For years, China has been involved in territorial disputes with its neighbors. But the United States now fears that allies such as Japan and the Philippines might be drawn into a conflict with Beijing.
At the start of his three-day trip to China on April 7, US Secretary of Defense Chuck Hagel traveled to the eastern port city of Qingdao to pay a visit to the symbol of China's military rise, the aircraft carrier Liaoning. China purchased the 60,000-ton carrier in 1998 from Ukraine and has been retrofitting it ever since.
Although experts believe it may take years for the carrier to be fully operational, the naval vessel underlines China's military ambitions. The appearance of the US Defense Secretary as a guest on the aircraft carrier was an important symbol, according to Asia expert Gerhard Will. "The gesture shows that the two sides want to ease tensions and communicate with each other at the highest military level,"he said.
Sino-American ties have been challenged for several years, especially due to China's rise and the resulting power shifts in East and Southeast Asia. China's heightened geopolitical status runs parallel with increases to its military expenditure. In 2014, Beijing's defense budget increased by 12 percent, making it the second largest in the world, second only to Washington's. The US responds to China's growing clout by increasing its engagement in the region.
Security expert Michael Paul, of the German Institute of Security and International Affairs (SWP), says that the rise of China and the American "pivot" to Asia could eventually "lead to a direct confrontation."
Conflicting claims between China and its neighbors over vast swathes of territory in the South and East China Seas could trigger such a confrontation. For instance, in the East China Sea, Japan and China claim ownership of the Senkaku / Diaoyu islands, a chain of uninhabited rocks believed to be rich in natural gas reserves.
At the same time, in the South China Sea China, Beijing lays claim to an area that is almost one-and-a-half times the size of the Mediterranean. The territory encompasses countless islands that are believed to be rich fishing grounds with abundant ambient oil and natural gas deposits. Vietnam and the Philippines strongly oppose many of China's assertions in the South China Sea.
As a long standing ally of both Japan and the Philippines, the US could be forced to take action in the event of a conflict. Before landing in China, Hagel had visited Japan where he underlined China as a great power and said that Beijing had a great responsibility.
Regarding the territorial disputes, Hagel said: "You cannot go around the world, redefine boundaries and violate territorial integrity and the sovereignty of nations by force, coercion or intimidation, whether it's in small islands in the Pacific, or in large nations in Europe." The US Defense Secretary also called for more transparency in order to "prevent misinterpretations and misunderstandings and, ultimately, to reduce the risk of a conflict."
The state-affiliated Chinese news agency Xinhua called on Hagel to acknowledge Washington's China-friendly intentions and said that the two largest economies in the world could not afford confrontation. Nevertheless, the Chinese Defense Minister Chang Wanquan stressed that although Beijing would not provoke a conflict, all military options would remain on the table for the defense of China's territorial sovereignty.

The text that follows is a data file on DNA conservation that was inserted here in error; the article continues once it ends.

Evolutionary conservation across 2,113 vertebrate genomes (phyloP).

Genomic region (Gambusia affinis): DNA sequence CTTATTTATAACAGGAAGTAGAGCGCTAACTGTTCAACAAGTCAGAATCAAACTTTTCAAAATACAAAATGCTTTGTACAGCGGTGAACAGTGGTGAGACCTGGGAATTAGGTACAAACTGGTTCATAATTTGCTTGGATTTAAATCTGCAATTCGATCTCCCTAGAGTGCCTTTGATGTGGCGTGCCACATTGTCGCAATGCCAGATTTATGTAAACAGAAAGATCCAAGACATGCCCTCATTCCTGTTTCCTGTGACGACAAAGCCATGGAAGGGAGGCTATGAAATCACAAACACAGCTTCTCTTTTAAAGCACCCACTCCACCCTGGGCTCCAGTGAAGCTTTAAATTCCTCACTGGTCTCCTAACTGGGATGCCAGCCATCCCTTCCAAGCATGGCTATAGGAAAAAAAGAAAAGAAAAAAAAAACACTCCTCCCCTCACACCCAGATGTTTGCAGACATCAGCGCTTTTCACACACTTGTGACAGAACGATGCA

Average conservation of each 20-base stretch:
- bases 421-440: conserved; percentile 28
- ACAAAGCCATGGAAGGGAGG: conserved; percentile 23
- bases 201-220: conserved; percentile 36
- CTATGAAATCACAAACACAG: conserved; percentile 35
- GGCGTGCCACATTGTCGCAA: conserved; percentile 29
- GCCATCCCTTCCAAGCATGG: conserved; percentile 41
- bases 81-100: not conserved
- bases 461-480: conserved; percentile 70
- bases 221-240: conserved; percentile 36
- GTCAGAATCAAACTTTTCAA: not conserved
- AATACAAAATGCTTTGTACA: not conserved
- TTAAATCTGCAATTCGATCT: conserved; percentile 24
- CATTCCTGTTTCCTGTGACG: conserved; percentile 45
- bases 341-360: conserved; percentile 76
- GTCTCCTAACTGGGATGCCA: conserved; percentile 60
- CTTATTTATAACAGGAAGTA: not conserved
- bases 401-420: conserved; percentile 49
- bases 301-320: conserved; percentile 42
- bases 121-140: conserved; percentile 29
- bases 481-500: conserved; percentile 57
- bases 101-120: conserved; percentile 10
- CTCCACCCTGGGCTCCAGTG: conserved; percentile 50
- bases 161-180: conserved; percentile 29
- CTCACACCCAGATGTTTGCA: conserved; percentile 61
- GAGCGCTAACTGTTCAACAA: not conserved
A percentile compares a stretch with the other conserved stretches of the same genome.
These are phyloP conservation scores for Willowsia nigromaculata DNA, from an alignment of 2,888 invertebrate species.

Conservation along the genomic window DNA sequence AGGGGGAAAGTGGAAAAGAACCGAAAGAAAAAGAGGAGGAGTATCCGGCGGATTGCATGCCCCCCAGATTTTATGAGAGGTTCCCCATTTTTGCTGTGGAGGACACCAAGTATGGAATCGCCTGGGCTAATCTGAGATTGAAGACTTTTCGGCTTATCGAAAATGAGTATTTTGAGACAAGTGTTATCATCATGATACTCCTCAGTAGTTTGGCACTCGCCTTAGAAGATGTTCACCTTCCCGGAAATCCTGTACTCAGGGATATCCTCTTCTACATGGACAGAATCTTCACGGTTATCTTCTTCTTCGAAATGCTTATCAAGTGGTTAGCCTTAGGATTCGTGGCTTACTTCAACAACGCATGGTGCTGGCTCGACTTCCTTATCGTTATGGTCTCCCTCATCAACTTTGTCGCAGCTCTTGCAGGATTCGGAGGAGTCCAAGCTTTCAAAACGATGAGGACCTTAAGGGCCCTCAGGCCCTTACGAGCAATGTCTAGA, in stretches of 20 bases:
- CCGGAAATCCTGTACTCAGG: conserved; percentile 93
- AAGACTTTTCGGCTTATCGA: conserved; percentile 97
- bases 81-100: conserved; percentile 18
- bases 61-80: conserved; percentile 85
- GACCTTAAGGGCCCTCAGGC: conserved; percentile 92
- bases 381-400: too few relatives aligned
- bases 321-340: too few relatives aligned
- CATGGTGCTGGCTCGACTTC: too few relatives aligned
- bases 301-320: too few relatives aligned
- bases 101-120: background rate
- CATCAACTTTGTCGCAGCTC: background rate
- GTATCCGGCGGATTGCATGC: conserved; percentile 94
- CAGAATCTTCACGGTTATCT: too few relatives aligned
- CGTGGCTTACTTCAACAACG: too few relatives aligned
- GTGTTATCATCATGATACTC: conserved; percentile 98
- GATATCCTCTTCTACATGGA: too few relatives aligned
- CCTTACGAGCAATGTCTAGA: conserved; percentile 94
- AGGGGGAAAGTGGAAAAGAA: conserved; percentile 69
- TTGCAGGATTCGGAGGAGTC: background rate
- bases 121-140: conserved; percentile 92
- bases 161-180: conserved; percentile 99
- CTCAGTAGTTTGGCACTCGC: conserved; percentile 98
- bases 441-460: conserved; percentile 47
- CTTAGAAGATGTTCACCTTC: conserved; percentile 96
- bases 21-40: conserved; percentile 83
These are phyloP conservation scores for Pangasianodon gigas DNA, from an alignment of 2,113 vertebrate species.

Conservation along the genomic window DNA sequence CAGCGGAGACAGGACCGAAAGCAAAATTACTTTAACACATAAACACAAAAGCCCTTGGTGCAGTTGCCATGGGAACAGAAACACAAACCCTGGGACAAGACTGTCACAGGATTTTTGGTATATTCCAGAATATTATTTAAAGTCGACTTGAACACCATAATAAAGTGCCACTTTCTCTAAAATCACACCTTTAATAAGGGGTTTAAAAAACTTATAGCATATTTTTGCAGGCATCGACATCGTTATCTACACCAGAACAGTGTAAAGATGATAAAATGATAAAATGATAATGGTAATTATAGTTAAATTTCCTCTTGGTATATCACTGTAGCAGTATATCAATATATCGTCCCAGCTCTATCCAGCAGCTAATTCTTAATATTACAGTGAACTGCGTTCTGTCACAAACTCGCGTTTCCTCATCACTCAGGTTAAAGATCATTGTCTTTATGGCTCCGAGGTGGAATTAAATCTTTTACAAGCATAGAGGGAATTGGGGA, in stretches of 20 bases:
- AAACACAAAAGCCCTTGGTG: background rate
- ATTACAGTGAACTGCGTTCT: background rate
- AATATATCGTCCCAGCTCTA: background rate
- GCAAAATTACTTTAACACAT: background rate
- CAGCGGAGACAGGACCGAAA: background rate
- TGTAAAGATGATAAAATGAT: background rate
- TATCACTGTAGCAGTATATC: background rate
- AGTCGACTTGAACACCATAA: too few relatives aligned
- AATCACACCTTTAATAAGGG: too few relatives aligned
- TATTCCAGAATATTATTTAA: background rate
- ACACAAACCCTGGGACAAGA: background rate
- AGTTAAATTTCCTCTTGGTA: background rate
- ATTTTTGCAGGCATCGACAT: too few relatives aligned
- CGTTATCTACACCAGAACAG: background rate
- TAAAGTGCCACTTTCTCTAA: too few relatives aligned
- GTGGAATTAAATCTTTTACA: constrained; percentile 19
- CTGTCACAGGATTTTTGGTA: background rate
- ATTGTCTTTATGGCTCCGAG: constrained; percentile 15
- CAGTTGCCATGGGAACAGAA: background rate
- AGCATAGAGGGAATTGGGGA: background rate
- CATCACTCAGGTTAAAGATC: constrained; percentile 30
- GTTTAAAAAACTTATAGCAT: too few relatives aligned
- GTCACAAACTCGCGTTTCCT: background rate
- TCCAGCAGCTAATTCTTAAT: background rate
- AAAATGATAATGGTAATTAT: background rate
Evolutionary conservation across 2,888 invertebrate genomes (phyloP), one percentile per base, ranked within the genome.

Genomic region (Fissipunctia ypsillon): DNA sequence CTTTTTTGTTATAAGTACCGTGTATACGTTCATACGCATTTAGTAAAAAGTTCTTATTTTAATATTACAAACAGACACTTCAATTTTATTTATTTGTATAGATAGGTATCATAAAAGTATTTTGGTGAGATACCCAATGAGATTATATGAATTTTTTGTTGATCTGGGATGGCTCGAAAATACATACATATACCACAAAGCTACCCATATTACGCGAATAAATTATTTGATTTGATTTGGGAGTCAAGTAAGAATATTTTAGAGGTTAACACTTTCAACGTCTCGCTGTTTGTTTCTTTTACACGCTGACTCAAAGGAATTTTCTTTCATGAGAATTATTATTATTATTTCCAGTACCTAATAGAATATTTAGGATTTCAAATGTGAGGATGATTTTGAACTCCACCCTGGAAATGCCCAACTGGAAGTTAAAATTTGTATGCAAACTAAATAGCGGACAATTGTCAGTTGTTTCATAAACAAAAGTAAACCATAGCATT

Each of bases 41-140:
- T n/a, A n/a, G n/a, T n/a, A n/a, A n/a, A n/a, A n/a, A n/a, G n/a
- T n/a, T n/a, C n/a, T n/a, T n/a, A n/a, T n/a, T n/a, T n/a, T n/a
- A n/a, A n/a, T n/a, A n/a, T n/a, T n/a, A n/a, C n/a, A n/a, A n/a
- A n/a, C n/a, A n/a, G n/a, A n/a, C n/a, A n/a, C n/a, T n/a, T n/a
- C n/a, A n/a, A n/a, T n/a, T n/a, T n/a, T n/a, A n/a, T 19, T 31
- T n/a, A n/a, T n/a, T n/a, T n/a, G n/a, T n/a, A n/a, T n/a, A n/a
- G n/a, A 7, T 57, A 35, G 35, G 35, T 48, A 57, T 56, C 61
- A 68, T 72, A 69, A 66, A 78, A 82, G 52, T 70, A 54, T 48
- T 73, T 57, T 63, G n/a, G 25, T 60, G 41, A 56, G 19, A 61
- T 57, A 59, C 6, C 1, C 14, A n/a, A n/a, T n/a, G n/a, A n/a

However, Asia expert Will disapproves of the parallel drawn by Hagel and others between the crisis in Ukraine and the conflicts in the East China Sea. He argues, for instance, that China would view referendums such as the one held in Crimea as threats, especially if conducted in regions like Tibet or Xinjiang where ethnic groups are striving for independence.
Instead, security expert Michael Paul sees some similarities between the current stand-off and the political constellation shortly before the outbreak of World War I in 1914. In a recently published study, Paul points to four major developments in the German Reich which preceded the outbreak of the war: Germany's fear of encirclement, fantasies to become the dominant power in Europe, nationalism and the build-up of the navy.
All of these factors can be applied to modern-day China. "Nowadays, the People's Republic of China is striving to play a dominant role in Asia, and - similar to the German thirst for power back then - the Chinese are resorting to naval might to achieve this," Paul said.
About 100 people hold an anti-China demonstration in central Hanoi on Feb. 16, 2014, in memory of people killed in the 1979 Sino-Vietnamese war and to protest against Chinese territorial claims in the South China Sea. (Kyodo)
The expert added that for years Beijing has been feeling increasingly encircled and staking everything on the nationalist card. According to the latest version, China fears it is being encircled by "the missile defense systems of the US and its allies, which stretch from Japan over the South China Sea all the way to India," Paul said.
Trade is no guarantee for peace
The analyst stressed that the similarities between today and 1914 don't necessarily mean that war is inevitable, but he also pointed out that peace in the Pacific was "by no means certain."
Asia expert Will told DW that "trade relations alone cannot replace a security architecture." In this context he pointed to the situation in Europe just before World War I, arguing that the fact that the German Reich had close economic ties with its European neighbors wasn't enough to prevent war. "This is why it is important to study the story of the events unfolding in Southeast Asia," he said.